War of the Planets (1966 Italy)

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War of the Planets (1966 Italy)

Post  BoG on Tue Jun 09, 2015 6:14 pm


2nd film in the Antonio Margheriti quadrilogy, after Will, Wild Planet and preceding War Between the Planets (1966)
Arrow Arrow http://www.1000misspenthours.com/reviews/reviewsn-z/waroftheplanets1965.htm Idea
EL SANTO wrote:In 1965, MGM entered into partnership with the Italian Mercury Film International to produce a series of science fiction movies for television release. The idea was for something along the lines of a “Rocky Jones, Space Ranger” for the 60’s, and the tenor of the production had much more in common with that of a TV show than it did with that of a regular film. The scripts were to be connected, and major economies were to be realized by sharing sets, props, costumes, and cast members among the four movies. (Actually, in the case of the actors, it might be better to say that the Gamma 1 series employed two parallel casts, although several of the supporting players appear in three or four entries apiece.) The shooting schedule was almost insanely cramped (again in the manner of a television series), with just three months allocated to the whole tetralogy. All things considered, Antonio Margheriti (generally credited in the English-language versions of his films as Anthony M. Dawson) was the natural man to direct the series; not only did he have a number of sci-fi movies under his belt by 1965, he had brought in his first film as a director, Assignment Outer Space, in a mere twenty days, for an impressively low total cost of $30,000. Between Margheriti’s instinctive efficiency, the inherently low overhead incurred by shooting in Italy, and the numerous economy measures built into the production by the studio’s careful planning, the folks at Mercury were able to surprise their American partners with a package of films that looked slick enough to release in theaters, and MGM decided to do just that. Mercury, too, knew a good thing when they saw it, and followed suit. The first of the bunch, The Wild, Wild Planet, may not have been an enormous success, but it is nevertheless an iconic example of a subgenre that is all too often ignored. The first two sequels, alas, are rather less effective, relying on stock science fiction scenarios which were showing their age in a most unflattering manner by the mid-1960’s. The series would regain its footing with the final entry, however, countering a remarkable lack of technical accomplishment with one of the daffiest premises ever put forward with a straight face.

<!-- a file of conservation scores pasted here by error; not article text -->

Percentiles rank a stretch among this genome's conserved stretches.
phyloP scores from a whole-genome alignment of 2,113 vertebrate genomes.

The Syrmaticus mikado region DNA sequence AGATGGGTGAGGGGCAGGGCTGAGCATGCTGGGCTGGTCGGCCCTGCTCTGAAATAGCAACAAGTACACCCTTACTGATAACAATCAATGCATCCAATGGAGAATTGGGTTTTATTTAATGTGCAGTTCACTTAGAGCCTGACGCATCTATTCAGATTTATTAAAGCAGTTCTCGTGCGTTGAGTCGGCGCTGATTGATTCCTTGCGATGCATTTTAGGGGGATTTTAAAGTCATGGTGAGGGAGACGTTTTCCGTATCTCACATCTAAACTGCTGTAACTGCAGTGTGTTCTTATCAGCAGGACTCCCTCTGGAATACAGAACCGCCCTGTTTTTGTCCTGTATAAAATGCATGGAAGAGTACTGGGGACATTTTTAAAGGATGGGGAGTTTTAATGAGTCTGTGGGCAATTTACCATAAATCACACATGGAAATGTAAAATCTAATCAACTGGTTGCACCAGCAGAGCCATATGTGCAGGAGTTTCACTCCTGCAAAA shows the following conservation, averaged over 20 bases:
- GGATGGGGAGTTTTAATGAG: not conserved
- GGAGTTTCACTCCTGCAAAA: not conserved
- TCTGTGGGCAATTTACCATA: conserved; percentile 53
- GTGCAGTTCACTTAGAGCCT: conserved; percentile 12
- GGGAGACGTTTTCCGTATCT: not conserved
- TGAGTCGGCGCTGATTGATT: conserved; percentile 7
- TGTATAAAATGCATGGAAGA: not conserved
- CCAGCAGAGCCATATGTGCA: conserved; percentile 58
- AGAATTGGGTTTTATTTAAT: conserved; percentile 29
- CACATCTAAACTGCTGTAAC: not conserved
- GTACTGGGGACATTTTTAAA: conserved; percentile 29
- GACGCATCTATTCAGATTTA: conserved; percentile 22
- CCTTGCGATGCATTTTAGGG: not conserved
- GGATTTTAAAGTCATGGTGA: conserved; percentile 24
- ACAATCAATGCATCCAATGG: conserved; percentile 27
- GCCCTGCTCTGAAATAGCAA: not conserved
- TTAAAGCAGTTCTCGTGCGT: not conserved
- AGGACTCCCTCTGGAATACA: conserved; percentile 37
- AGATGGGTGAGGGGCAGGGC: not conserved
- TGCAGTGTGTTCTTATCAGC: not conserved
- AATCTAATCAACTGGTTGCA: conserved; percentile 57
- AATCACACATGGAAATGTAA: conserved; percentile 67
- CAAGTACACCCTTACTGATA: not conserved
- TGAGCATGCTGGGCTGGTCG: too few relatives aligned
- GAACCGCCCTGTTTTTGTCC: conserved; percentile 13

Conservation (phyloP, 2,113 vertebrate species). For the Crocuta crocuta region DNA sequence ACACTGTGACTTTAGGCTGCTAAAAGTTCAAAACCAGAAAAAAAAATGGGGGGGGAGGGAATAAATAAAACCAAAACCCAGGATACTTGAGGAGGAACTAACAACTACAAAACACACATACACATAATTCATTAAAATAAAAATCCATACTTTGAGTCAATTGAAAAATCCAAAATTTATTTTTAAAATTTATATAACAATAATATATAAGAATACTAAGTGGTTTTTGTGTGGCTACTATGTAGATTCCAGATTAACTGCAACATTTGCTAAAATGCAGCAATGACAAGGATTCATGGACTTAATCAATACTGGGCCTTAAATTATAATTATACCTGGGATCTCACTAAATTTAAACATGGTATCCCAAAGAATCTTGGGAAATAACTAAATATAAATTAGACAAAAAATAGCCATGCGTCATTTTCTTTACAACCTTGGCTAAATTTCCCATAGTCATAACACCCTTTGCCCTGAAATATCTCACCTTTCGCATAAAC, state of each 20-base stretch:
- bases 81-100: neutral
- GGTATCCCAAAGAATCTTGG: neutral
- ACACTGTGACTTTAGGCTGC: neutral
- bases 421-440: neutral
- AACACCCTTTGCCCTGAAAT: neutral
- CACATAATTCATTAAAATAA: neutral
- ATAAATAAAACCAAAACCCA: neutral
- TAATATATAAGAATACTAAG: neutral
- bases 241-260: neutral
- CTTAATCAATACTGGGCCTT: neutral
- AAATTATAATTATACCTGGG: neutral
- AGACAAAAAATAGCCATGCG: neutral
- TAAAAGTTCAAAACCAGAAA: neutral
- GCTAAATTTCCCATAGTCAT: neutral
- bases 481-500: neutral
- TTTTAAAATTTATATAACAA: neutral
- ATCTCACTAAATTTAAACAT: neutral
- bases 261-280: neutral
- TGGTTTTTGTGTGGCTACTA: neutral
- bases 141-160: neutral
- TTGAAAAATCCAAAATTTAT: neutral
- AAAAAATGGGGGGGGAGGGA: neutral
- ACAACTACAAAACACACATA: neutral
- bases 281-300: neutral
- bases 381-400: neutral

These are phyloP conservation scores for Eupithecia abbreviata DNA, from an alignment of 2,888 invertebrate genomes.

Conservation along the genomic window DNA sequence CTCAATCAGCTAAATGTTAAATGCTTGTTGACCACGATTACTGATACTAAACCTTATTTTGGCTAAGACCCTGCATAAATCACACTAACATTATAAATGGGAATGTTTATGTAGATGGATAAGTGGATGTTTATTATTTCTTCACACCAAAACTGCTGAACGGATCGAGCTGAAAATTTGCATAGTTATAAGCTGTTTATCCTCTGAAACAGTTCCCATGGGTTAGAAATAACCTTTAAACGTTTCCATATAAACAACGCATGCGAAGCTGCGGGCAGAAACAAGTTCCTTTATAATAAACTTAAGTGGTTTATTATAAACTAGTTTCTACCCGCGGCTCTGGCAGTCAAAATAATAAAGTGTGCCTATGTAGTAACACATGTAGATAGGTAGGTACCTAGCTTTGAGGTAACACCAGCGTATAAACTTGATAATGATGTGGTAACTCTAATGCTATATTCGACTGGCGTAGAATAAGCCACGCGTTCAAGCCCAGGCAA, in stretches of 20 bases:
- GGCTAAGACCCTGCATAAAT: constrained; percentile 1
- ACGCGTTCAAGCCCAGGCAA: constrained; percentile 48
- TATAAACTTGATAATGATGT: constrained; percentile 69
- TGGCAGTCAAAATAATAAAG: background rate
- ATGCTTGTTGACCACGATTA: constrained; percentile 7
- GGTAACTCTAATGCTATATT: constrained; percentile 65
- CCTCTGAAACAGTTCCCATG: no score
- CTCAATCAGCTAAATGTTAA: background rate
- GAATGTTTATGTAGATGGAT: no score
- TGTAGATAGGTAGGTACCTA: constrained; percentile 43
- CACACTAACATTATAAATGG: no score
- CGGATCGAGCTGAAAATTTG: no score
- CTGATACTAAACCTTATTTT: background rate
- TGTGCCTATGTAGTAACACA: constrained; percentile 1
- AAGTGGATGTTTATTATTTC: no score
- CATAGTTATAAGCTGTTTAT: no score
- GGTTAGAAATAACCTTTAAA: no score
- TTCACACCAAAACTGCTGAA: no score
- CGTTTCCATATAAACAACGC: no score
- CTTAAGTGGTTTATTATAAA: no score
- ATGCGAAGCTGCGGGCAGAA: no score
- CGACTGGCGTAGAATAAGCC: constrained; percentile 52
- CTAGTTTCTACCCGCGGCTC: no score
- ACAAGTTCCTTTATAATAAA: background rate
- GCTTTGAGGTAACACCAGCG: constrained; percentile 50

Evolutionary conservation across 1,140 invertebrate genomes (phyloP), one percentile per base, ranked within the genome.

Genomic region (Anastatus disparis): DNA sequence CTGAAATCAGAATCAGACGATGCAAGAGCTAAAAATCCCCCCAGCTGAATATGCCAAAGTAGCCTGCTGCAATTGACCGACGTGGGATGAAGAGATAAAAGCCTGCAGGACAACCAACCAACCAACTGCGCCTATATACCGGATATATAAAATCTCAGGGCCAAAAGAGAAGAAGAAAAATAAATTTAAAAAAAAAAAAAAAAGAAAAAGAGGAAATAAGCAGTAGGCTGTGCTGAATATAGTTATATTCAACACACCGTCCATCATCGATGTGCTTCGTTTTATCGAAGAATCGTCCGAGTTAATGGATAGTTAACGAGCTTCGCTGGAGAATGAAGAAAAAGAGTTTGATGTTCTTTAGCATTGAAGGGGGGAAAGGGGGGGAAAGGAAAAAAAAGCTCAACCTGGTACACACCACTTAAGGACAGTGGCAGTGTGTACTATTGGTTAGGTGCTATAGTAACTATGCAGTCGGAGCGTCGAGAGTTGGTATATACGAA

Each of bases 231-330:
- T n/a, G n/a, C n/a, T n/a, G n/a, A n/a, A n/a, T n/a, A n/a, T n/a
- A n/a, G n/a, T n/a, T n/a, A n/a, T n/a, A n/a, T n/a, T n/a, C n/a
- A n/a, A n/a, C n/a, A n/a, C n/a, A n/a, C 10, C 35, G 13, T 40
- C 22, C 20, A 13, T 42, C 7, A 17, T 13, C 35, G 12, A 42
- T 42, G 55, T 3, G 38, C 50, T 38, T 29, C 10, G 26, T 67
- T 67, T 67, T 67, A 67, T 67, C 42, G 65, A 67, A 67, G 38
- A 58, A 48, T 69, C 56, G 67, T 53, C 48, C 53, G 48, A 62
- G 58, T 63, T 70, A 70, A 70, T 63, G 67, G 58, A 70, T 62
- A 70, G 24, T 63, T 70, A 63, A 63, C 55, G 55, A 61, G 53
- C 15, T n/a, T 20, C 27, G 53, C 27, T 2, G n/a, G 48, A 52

The old 50’s commonplace that gets dusted off for War of the Planets is that of the body-stealing alien hive-mind. It’s New Year’s Eve, and most people’s attention is on other things when Captain Jack Dubois (Carlo Giustini, returning as a different character from the one he had played in The Wild, Wild Planet) reports for his shift as the officer of the watch at the headquarters of the United Democracies Space Command. He never assumes his post, however, for no sooner has his driver dropped him off at the base than he is set upon by what looks like a cloud of glowing, green steam and evidently possessed. Meanwhile, the officer whom Dubois was supposed to be relieving is hearing reports of strange goings on in the vicinity of Space Station Delta 2. The station staff have been seeing odd green lights blinking out in space, communications between headquarters and Delta 2 are hampered by unusual interference, and the Geiger counters aboard the station are giving readings that ought to be impossible. The captain dismisses the lights and the accompanying interference as the effects of “space aurora,” and attributes the Geiger readings to equipment malfunction. Then he and his staff settle in to observe the festivities aboard Space Station Gamma 1, where Commander Mike Halstead (Tony Russel, reprising his Wild, Wild Planet role) is pulling out all the stops to commemorate the new year with, among other things, a ludicrous display of zero-g acrobatics. Gamma 1 is overrun with guests of the crew, and such an orgy of go-go dancing, micro-miniskirts, drinking, and party streamers would not be seen again until The X from Outer Space.
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